Complex Made Simple

UAE and Saudi non-oil growth sluggish in December, employment suffers

Sector cools-off on the back of slower rises in output, new work and employment

Barely a day after the human resource consultancy Mercer revealed that the rapid decline in oil prices is having a significant impact on the growth plans for businesses in the Middle East, a new survey finds in the non-oil sector witnessed in Q4 of 2015 the worst growth rate in the last few years.

The Emirates NBD survey for December showed that the business conditions in the UAE were improving at the slowest rate in 40 months on the back of slower rises in output, new work and employment.

In Saudi Arabia, the sector recorded the weakest pace in the survey’s history with the rate of hiring easing to near-stagnation at the end of the fourth quarter.

Easing growth

The Emirates NBD UAE Purchasing Managers’ Index (PMI) fell to 53.3 in December from 54.5 in the previous month, the lowest since August 2012.

“The PMI data points to weaker domestic and external demand in Q4 2015, which is reflected in lower readings for new orders, employment, output and the backlogs of work. Indeed, for 2015 as a whole, the average PMI was lower than for 2014, signalling slower – but positive – growth in the non-oil private sector,” says Khatija Haque, Head of MENA Research at Emirates NBD.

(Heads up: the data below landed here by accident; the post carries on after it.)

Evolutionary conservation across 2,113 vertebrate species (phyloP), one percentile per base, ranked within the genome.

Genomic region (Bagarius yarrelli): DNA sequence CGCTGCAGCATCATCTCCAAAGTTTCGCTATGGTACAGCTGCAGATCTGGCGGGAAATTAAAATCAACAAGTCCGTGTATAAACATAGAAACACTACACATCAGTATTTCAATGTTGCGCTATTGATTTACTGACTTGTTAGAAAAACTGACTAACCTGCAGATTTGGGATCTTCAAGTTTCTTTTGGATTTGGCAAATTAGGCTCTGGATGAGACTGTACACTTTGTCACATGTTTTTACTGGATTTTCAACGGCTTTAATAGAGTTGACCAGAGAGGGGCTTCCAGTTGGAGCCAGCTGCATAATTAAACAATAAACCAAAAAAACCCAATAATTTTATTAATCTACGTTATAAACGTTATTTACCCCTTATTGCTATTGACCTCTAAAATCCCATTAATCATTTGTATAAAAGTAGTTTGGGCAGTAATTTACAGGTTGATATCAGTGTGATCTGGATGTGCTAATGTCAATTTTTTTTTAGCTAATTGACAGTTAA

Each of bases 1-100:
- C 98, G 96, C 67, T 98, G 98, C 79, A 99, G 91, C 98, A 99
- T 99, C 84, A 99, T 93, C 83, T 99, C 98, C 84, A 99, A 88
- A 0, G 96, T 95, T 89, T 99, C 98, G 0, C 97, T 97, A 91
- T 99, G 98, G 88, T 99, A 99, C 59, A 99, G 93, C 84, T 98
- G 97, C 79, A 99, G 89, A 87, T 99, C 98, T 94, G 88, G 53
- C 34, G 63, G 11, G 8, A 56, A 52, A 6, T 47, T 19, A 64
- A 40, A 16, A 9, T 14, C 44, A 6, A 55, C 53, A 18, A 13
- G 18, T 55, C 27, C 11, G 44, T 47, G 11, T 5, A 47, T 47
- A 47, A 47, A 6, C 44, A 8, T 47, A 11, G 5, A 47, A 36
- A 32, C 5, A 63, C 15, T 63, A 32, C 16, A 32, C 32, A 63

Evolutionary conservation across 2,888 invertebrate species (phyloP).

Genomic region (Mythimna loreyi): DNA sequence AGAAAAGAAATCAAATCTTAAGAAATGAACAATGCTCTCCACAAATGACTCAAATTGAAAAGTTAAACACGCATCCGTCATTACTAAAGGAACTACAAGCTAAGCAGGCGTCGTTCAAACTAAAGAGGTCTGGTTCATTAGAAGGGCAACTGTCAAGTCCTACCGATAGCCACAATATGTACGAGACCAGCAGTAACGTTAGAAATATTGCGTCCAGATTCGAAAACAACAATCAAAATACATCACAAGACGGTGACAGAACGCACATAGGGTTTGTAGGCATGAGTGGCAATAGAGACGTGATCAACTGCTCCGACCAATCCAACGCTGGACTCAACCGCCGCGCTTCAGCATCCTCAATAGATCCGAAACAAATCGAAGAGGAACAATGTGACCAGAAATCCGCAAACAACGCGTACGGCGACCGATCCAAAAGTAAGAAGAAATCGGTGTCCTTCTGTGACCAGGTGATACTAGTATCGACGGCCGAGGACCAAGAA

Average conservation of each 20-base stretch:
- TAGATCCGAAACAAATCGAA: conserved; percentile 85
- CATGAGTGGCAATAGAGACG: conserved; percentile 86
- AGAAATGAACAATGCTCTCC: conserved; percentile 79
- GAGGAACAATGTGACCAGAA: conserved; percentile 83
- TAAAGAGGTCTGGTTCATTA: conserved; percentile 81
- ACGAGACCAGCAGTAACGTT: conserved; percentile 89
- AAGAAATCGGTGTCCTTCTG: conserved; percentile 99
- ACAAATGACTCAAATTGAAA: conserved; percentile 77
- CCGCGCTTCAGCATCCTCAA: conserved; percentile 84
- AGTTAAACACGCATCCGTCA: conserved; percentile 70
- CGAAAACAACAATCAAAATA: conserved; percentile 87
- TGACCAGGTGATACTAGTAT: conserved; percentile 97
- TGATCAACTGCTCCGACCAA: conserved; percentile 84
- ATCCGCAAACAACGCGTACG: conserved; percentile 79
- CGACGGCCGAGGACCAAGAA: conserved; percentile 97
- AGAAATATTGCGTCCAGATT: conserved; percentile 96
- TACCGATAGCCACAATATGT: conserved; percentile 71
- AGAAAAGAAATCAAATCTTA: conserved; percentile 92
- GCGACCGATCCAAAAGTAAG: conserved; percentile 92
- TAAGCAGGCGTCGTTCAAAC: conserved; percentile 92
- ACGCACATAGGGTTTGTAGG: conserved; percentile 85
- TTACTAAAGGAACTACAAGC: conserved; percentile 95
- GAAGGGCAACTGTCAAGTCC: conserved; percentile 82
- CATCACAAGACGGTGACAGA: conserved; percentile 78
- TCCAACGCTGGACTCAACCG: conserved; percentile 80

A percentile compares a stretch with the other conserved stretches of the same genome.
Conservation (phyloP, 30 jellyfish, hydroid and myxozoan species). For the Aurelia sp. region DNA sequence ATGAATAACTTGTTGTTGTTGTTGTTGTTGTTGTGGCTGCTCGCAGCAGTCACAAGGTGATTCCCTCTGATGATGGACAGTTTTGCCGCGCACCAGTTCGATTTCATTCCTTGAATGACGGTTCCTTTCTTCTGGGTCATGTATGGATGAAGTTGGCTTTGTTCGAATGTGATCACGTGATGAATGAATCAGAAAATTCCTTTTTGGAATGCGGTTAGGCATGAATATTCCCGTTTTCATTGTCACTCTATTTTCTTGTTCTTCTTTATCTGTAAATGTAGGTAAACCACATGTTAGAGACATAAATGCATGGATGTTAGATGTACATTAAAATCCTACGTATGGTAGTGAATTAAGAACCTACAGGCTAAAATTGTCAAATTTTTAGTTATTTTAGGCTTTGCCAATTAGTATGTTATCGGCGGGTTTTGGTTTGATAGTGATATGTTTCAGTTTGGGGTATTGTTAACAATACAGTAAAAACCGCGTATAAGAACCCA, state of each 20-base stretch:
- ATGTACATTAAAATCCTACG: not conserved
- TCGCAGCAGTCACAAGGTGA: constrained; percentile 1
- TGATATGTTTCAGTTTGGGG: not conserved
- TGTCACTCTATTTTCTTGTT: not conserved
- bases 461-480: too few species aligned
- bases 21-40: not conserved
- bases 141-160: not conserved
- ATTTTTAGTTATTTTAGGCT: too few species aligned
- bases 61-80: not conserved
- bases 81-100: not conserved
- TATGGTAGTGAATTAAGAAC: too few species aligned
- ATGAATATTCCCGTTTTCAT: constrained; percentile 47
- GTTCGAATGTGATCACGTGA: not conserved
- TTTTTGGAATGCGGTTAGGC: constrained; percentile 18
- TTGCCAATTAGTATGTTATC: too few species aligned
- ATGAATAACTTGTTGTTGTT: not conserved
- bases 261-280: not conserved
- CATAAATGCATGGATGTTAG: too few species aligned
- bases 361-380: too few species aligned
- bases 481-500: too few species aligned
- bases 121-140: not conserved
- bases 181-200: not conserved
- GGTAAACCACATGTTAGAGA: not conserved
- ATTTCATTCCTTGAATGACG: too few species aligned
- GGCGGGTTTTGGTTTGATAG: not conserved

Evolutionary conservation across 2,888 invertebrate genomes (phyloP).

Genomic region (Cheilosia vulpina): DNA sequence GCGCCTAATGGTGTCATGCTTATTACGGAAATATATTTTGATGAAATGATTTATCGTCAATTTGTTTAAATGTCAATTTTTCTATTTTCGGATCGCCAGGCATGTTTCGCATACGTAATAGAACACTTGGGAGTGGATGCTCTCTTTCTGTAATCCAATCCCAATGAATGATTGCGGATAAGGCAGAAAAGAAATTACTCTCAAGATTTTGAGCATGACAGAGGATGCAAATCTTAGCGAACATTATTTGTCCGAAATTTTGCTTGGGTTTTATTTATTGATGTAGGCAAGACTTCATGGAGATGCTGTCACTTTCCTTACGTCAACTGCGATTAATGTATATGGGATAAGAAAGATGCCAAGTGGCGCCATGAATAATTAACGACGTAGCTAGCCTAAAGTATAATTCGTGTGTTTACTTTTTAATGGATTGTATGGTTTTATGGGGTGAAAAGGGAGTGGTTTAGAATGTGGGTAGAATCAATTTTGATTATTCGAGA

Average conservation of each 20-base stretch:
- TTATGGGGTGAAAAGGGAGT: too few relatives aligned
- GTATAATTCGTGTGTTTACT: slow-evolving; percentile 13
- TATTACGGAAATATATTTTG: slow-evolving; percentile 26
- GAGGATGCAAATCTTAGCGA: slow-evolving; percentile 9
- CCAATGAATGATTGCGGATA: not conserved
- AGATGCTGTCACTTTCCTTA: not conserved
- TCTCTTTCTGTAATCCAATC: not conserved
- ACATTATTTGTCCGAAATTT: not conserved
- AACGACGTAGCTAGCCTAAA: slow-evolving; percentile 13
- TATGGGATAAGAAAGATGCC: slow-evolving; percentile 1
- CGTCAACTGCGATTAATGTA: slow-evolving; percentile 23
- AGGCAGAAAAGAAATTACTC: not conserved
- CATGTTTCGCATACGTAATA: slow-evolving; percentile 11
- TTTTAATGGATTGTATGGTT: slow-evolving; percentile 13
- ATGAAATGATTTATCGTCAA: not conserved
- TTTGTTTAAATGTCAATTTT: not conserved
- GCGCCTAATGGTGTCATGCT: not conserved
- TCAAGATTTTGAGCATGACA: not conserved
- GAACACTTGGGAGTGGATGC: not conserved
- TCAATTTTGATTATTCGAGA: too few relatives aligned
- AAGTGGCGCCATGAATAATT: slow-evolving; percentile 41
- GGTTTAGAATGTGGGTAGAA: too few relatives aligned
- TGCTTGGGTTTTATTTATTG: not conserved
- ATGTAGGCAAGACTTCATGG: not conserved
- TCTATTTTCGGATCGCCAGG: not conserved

The Emirates NBD Saudi Arabia PMI dropped from 56.3 in November to 54.4 in December, making the last quarter the weakest for growth (55.4) in the survey’s history.

Employment stagnant?

The survey shows that employment in the UAE rose only modestly in December, while the rate of hiring in Saudi eased to near-stagnation at the end of the fourth quarter to become the weakest in the 21 months. Al least 97 per cent of the respondents in the survey said they saw no change in employment.

Mercer Middle East’s 2015 Total Remuneration Survey Results, released on January 6, argued that the drop in oil prices, the struggling financial market and regional political volatility will trigger a decline in salary increment in the current year.

It says the fall in petro-dollar income that led to cuts in government spending in the past three to six months has compounded the situation, which is likely to prompt companies in the UAE to offer a pay hike of 4.9 per cent in 2016, a figure that fell below five per cent for the first time in five years.

Meanwhile, firms in Saudi Arabia – the country worst hit by the sharp decline in oil prices – project an increment of nearly five per cent, which is “much lower than the traditional six per cent seen in the past few years,” says the survey.

The Mercer study also forecasts that the region will see a decline in hiring in the current year as companies are expected to show fiscal prudence. Only 57 per cent of the organisations surveyed in the UAE and Qatar are planning to increase headcount, as opposed to 71 per cent in a similar survey a year ago. In Saudi Arabia, the decline was from 79 per cent to 66 per cent.